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Curtin runs largest ever stalking study in Perth

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Curtin University is undertaking the largest ever stalking study in Perth to investigate the rate and effects of stalking.

Dr Lorraine Sheridan, Curtin’s School of Psychology and Speech Pathology, is leading the project and said stalking victimisation and violence was a very serious offense, although it was often underestimated by both the authorities and the general public.

“Stalking is an intentional pattern of repeated behaviour toward an individual that is unwanted and often results in fear,” Dr Sheridan said.

“Previous research shows one in five women and one in twenty men are victimised by stalking at some point in their lives.

“We also know that the successful execution of many violent offenses, such as serious sexual offenses and homicide, often follows a period of stalking.”

Dr Sheridan’s previous research has found:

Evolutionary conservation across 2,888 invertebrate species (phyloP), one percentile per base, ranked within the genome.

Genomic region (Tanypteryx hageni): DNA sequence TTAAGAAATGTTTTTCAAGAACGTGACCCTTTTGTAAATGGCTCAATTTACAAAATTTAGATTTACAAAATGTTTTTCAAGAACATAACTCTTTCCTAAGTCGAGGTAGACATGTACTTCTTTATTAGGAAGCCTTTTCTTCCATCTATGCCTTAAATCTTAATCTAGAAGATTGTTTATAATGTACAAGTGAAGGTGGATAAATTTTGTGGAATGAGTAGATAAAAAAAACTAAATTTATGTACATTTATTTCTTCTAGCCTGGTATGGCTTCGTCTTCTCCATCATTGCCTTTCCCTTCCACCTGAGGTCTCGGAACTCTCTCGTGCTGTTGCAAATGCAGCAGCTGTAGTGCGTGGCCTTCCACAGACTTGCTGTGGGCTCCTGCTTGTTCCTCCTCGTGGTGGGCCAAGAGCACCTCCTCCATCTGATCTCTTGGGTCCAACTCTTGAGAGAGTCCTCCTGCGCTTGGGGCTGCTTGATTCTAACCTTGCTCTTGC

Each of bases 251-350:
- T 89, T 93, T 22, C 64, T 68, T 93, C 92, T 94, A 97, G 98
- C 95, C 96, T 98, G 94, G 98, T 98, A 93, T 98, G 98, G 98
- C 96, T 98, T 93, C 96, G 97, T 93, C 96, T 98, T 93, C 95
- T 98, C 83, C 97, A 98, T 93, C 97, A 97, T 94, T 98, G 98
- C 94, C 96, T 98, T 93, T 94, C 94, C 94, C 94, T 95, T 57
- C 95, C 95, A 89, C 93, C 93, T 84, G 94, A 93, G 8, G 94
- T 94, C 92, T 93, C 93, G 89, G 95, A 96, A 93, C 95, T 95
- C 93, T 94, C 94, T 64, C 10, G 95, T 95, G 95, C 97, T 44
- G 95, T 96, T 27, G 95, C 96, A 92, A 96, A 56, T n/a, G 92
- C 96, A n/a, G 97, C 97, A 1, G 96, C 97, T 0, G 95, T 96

• Both female and male stalkers have a similar impact on their victims
  • The negative consequences of stalking are wide ranging and impact the victim’s psychological, physical, social and economic functioning
  • Ex-partner stalkers are more likely to be violent than those stalking strangers or acquaintances
  • There are subtypes of stalkers and only a minority are mentally ill
  • Members of the lesbian, gay, bisexual, trans and inter-community are more likely to be stalked than heterosexuals

Western Australia has had anti-stalking legislation in place since 1994, however no empirical study has as yet examined the stalking experiences of the Western Australian population.

“This project will investigate stalking victimisation and associated violence rates amongst young adults,” Dr Sheridan said.

“It will explore the victim-offender relationship in stalking cases and examine the physical and psychological effects of stalking on the victims. Further, it will look at the coping strategies employed by victims of stalking.

“Findings from this study are expected to inform counselling and other social service practices to allow them to offer adequate and tailored intervention strategies to victims,” Dr Sheridan said.

Implications for more general public and social policies are also expected to be generated.

The study is seeking participants of both genders who have and who have not been stalked, aged between 18-40 years. For more information, visit

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